9. Lawrence Taylor originally wore No. 98. That was his college number. He changed to No. 56 because his favorite player was Thomas "Hollywood" Henderson—a flamboyant Dallas Cowboys LB.
8. When the Giants move to the New Meadowlands next season, it will be the sixth dwelling that they will have called home. The other five: Polo Grounds (1925-55), Yankee Stadium (1956-73), Yale Bowl (1974), Shea Stadium (1975), and Giants Stadium (1976-present).
7. When the Giants retired Ray Flaherty's No. 1 in 1935, they were the first professional sports franchise to retire a player's number.
Since then, they have retired 10 more numbers: Tuffy Leemans (4), Mel Hein (7), Phil Simms (11), Y.A. Tittle (14), Frank Gifford (16), Al Blozis (32), Joe Morrison (40), Charley Connerly (42), Ken Strong (50), and Lawrence Taylor (56).
6. When the Giants won Super Bowl XXI in 1987, it was their first NFL Championship in 30 years. The club has won seven NFL titles in its 84-year existence: 1927, 1934, 1938, 1956, and three Super Bowls (XXI, XXV, XLII).
5. Since the NFL-AFL merger in 1970, the Giants have never sent a wide receiver to the Pro Bowl. (David Tyree made the Pro Bowl in 2005, but as a special teamer, not a WR).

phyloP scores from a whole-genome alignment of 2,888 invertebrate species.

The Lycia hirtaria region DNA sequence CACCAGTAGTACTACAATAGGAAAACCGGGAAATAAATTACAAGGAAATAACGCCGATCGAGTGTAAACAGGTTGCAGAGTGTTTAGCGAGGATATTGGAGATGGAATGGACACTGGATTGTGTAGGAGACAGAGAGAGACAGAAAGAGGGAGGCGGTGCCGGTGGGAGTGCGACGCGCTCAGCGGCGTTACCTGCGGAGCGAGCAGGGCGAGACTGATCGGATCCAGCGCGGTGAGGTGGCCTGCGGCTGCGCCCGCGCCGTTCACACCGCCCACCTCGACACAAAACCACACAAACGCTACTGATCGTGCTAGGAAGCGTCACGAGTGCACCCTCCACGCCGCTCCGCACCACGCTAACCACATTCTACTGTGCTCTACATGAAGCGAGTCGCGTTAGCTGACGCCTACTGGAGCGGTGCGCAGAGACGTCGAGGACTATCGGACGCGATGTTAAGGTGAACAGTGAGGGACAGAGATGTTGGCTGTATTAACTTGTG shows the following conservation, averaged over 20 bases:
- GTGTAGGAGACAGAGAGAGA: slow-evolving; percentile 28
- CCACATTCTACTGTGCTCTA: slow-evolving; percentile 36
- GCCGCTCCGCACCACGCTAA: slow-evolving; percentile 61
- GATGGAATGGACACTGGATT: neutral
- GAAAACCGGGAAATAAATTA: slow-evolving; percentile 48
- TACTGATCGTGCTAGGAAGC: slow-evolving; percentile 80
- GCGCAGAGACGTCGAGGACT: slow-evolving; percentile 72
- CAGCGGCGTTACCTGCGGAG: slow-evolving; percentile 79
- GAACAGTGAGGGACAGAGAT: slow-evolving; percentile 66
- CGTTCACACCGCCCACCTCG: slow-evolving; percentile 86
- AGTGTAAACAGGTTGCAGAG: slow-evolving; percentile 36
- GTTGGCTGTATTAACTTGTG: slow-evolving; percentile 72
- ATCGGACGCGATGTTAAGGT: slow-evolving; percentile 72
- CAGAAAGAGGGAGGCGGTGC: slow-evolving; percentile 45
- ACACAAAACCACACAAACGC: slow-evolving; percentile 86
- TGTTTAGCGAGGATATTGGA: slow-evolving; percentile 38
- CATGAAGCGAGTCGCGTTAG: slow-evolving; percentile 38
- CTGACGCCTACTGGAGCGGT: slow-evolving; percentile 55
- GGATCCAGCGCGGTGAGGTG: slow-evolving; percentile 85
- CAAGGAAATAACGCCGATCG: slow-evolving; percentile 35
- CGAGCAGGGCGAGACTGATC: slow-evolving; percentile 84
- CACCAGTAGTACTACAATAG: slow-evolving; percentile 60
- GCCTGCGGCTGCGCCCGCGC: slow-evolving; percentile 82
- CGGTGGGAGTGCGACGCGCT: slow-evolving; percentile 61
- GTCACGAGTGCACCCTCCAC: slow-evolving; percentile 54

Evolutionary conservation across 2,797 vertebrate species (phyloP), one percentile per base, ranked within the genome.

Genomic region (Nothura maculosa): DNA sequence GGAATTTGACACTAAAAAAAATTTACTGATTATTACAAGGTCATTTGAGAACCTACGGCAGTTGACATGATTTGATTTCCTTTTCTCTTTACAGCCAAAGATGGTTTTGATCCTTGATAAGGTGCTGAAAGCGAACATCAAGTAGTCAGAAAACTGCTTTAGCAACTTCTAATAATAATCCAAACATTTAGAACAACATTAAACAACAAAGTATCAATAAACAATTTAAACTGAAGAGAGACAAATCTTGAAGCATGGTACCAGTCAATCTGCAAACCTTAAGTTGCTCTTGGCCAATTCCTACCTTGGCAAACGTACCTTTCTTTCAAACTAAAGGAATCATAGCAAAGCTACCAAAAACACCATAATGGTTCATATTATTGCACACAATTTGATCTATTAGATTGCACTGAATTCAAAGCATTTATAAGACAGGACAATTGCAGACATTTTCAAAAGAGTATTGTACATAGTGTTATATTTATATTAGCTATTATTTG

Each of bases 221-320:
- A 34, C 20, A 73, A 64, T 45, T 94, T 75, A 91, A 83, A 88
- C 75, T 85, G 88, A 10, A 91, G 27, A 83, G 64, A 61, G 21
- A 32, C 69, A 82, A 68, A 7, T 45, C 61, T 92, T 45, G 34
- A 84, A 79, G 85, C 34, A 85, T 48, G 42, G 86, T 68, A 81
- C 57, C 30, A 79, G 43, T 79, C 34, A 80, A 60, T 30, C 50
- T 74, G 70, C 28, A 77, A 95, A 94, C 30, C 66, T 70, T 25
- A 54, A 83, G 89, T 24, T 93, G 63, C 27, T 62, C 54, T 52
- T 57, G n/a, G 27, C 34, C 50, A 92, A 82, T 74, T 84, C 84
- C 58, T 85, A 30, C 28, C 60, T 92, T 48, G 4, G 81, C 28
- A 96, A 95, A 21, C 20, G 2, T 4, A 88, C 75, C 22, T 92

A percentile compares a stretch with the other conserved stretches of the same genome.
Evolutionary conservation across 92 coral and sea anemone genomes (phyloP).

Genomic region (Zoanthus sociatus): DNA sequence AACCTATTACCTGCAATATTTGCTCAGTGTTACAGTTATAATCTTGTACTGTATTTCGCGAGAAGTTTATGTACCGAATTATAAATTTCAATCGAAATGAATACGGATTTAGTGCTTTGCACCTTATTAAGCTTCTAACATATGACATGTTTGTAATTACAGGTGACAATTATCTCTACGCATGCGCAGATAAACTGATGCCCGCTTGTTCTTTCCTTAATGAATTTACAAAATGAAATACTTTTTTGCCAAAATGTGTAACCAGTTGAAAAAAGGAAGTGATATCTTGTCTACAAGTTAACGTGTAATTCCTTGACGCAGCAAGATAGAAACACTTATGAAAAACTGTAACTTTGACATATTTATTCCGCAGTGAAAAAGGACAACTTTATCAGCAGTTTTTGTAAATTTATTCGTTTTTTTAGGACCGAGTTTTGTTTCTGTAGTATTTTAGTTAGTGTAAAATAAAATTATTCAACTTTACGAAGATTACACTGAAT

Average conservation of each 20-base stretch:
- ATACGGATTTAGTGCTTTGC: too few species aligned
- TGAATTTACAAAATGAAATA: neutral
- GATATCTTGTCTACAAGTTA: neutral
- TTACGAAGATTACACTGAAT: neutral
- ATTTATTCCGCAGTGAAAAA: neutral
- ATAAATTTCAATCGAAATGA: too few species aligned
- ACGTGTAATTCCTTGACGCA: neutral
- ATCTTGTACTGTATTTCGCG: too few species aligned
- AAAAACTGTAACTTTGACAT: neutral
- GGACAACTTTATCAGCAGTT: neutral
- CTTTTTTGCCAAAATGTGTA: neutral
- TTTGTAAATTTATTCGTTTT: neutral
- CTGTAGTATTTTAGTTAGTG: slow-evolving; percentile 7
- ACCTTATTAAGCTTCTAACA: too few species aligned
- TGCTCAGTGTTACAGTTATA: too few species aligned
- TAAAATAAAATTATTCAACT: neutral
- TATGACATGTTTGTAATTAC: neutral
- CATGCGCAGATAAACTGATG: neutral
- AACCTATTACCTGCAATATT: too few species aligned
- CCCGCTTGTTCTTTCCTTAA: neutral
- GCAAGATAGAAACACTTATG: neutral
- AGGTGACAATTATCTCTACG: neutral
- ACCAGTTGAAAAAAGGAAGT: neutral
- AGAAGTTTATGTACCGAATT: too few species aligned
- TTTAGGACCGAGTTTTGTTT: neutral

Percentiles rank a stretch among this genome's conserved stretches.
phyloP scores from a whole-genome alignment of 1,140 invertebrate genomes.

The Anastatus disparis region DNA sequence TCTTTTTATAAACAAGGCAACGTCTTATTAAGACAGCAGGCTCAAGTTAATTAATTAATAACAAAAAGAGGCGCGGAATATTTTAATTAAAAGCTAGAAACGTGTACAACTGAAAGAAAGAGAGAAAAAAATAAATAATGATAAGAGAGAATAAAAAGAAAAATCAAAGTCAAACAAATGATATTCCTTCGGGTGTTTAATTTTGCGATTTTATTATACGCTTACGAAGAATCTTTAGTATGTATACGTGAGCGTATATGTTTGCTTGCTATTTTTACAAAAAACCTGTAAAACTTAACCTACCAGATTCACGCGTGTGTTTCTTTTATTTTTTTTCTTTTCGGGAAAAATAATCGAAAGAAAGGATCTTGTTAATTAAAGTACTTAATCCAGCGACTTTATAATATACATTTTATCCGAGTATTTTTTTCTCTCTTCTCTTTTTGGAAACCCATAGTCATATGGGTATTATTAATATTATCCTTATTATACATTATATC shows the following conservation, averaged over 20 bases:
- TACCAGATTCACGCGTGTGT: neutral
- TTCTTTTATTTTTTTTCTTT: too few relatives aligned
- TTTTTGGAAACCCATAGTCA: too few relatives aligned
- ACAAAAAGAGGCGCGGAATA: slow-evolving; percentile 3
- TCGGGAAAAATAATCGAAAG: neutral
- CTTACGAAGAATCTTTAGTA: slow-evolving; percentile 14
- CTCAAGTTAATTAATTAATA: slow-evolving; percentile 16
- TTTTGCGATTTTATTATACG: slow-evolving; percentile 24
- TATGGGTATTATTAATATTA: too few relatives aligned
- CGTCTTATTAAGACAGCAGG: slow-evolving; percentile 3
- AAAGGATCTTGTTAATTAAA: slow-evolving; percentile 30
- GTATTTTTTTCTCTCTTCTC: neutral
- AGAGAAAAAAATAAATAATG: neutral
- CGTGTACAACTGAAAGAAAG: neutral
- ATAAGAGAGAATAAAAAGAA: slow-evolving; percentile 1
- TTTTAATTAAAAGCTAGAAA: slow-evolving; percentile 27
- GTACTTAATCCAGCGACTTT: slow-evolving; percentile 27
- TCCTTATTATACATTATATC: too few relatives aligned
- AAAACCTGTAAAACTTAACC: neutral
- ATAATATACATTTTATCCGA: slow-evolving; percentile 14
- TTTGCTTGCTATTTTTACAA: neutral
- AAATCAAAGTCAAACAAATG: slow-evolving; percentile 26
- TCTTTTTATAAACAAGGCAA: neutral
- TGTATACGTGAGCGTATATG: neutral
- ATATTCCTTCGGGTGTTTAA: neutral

4. The Giants' career leader in rushing yards is Tiki Barber with 10,449. Amani Toomer is the team's all-time leader in receptions (668) and yards (9,497).
3. TE coach Mike Pope is the only player or coach to be a part of all four of the Giants' Super Bowl appearances.
2. Throughout the course of their history, the Giants have compiled winning records against the Eagles (80-68-2) and Redskins (87-61-4), but have only a .396 winning percentage vs. the Cowboys (36-55-2).
1. Eli Manning is the third Giant to take his No. 10 to the Pro Bowl. Fran Tarkenton and Brad Van Pelt were the others.
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